Here's my take on how the candidates have done when you look at it in terms of organization, media and fundraising.

In terms of rebuilding the party as an electoral machine, the two best bets are actually Ignatieff and Kennedy. Dion and Rae may be loved by the media, but Dion doesn't inspire volunteers or donors and Rae is simply the figurehead on an old school backroom campaign.


Ignatieff - The only candidate with support across the country. Has an incredible organizational machine that people keep underestimating. A

Kennedy - Built a serious Ontario machine, did well out West but collapsed in Quebec. B+

Rae - Organizational strength overshadowed by allegations that most of his supporters is rented. B

Dion - Couldn't even win his own province, 'nuff said. C


Rae - Thanks to long relationships between his advisers and key media players has received nothing but the kid glove treatment. A+

Dion - Has become a media darling for reasons that aren't really clear. A

Kennedy - Can't buy decent coverage, which isn't necessarily his fault since the media seems intent on ignoring him. B

Ignatieff - Gets lots of coverage but the media pack turned on him in mid-October. C-


Ignatieff - Raised the most money from people of all backgrounds and regions. A

Rae - Raised lots of money, but mostly from people in Toronto and Montreal with very deep pockets. B+

Kennedy - Surprisingly good fundraiser, did way better than Rae out West, which is where the growth is. B

Dion - Severe money troubles. Carrying a debt equal to twice what he's raised so far. D.

Monkey Loves to Fight said...

I would give Dion an A-, Kennedy a B+, Rae a B-, and Ignatieff a D for their campaigns. Kennedy's major problem was his policies came out a little late and he didn't do enough to promote them. Although I was pleased at his willingness to go against some past Liberal positions be it on bank mergers or Afghanistan. This does bode well in a general election. Rae was generally successful, but I found him a bit too arrogant at times. Although he may please Liberals, I am worried his harsh attacks on those with different views, may rub the wrong way amongst some Liberal-Tory swing voters since we need both the Liberal-Tory and NDP-Liberal swing voters to succeed, not just one. Ignatieff's campaign was a disaster by all accounts. He was only successful in gaining much caucus support, but you don't win elections by appealing to the Starbucks crowd as Rae and Ignatieff have done, you win them by appealing to the Tim Horton's crowd as Kennedy and Dion are doing. Also I think his gaffe proneness could be a serious liability. One gaffe in an election can sink a campaign so his frequency of them makes me worry that it would be difficult to run a gaffe free campaign.

I think if we choose Dion or Kennedy next week, we have a greater than even chance of winning the next election, but if we choose Rae or Ignatieff it will be an uphill battle.

Steve V said...


Nice breakdown.


"Kennedy's major problem was his policies came out a little late and he didn't do enough to promote them."

The early criticism of Kennedy was he was light on substance, and I agree he was late in putting out policy, which only fed the perception.

You could argue that Kennedy wasn't in the news because he didn't make news. There were a few occasions where Ignatieff gaffed, and Kennedy could have scored some points but he took the high road, effectively saying "we will all make errors". The high ground doesn't translate into good print I suppose. One thing I found interesting, the Trudeau endorsement saw scattered coverage, which was surprising, given his media darling and generally disportionate coverage on other questions.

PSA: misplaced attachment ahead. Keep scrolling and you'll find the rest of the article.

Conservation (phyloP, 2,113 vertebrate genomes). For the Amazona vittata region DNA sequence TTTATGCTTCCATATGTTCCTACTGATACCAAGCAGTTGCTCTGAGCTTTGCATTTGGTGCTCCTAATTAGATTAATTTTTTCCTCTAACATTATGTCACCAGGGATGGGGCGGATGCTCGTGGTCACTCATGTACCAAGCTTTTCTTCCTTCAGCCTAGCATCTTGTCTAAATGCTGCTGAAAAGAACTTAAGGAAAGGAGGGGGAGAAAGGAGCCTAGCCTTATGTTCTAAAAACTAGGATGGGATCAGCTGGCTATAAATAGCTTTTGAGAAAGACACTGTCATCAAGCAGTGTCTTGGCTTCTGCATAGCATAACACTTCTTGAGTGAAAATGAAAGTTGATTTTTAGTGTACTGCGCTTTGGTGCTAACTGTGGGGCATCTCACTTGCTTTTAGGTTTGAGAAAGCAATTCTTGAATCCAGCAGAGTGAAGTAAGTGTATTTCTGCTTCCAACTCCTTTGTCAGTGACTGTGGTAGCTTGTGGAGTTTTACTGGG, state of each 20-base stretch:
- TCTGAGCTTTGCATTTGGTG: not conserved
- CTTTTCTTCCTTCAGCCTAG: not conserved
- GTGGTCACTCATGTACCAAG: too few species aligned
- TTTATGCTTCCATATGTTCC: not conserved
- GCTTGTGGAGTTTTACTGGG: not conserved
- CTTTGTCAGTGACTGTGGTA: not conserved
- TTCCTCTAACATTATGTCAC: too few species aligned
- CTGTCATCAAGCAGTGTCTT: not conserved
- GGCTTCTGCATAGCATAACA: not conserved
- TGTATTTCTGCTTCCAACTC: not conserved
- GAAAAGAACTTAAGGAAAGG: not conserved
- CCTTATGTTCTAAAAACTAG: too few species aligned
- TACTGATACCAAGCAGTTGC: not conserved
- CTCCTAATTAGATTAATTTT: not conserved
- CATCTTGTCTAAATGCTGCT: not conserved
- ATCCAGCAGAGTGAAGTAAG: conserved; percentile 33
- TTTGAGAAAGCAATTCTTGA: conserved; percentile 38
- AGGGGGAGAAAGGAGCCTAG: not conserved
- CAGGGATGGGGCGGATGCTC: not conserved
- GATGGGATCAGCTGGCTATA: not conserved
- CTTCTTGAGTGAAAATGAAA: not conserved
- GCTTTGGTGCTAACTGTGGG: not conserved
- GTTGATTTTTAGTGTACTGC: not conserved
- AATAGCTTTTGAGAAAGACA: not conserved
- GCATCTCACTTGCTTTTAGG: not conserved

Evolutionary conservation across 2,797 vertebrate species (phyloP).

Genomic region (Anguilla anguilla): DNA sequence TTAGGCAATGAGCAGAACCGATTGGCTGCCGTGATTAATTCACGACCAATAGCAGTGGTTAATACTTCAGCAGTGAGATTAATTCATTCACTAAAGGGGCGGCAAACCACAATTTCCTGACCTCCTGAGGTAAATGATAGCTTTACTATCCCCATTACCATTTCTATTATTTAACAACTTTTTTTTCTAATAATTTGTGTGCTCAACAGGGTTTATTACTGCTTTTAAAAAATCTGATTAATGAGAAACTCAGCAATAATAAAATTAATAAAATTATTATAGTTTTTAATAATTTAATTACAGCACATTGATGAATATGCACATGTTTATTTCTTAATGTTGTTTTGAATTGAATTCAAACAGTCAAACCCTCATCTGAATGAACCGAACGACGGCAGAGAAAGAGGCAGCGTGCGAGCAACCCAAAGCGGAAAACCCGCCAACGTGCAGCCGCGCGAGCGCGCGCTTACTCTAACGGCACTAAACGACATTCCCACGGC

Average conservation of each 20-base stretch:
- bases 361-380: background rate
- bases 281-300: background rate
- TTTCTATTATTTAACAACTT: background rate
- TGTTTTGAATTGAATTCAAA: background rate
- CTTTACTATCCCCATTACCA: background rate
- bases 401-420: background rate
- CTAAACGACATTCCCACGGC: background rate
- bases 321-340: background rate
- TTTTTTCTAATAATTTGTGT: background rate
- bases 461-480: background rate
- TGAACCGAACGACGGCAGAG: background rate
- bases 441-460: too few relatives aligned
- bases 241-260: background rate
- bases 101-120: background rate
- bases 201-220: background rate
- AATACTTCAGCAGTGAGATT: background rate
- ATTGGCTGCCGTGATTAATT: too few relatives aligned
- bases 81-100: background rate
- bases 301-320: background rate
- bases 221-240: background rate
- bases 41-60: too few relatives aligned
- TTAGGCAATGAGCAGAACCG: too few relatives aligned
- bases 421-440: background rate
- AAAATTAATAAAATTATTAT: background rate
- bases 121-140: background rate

The main reason I gave Rae a B- was because he is pretty much where the pundits put him at the beginning of the campaign. He didn't make any blunders, but I don't really see any instance where he distinguished himself either.

Olaf said...

What about Volpe?

Steve V said...

"What about Volpe?"

You would have to give him an A for bringing young pre-voters into politics, and simulateneously securing the dead vote. Quite an achievement, I can't wait for the stirring convention speech.

Anonymous said...

I'm a Rae supporter, but I'd agree with the order of your grading...
Dion strided ahead of the pack with policy and passion, surprising many with the latter, and demonstrated an earnestness that made him 'respectable'. However, for whatever reason, that didn't translate into more votes and money. Something is holding him back, whether its 'not another one from Quebec' factor or 'too tied with the ol' regime'...
Kennedy, as noted, came out too slowly with policy -- and was basically written off by some media and bloggers for it. Now he's stepped up and revealed a decent depth in understanding of issues at the national/international level. Still stung by his poor french/showing in Quebec...
Rae plugged away steadily and took every opportunity to flex that experience, whether it was dealing with hot issues or just working the media. He's a master at it and I think that really helped boost his numbers, some of the early buzz seemed a bit 'media fizz' but now it's legit. Would have been nice to see a little more expounding policy ideas, but he did touch on a few...
Ignatieff has some lustre but I remain amazed that more of his 'followers' haven't rethought their choice because he has stirred up things that shouldn't be issues and stepped into things that should have easily been avoided. 'Not losing sleep'? Then the 'War crime'? Harpor doesn't even have to bring out the dredle now, he's scooped up all the soft liberal jewish votes scared away these comments.
If anything, Kennedy has made some key strides here -- standing up to what is a very divisive issue. He may not gain much in Quebec, unless he can successfully communicate his reasons in their language. Maybe Justin is helping in the tutorial department...It's going to be a very interesting weekend.

Steve V said...

"It's going to be a very interesting weekend."

Agreed. Thanks for the thoughtful response, as always.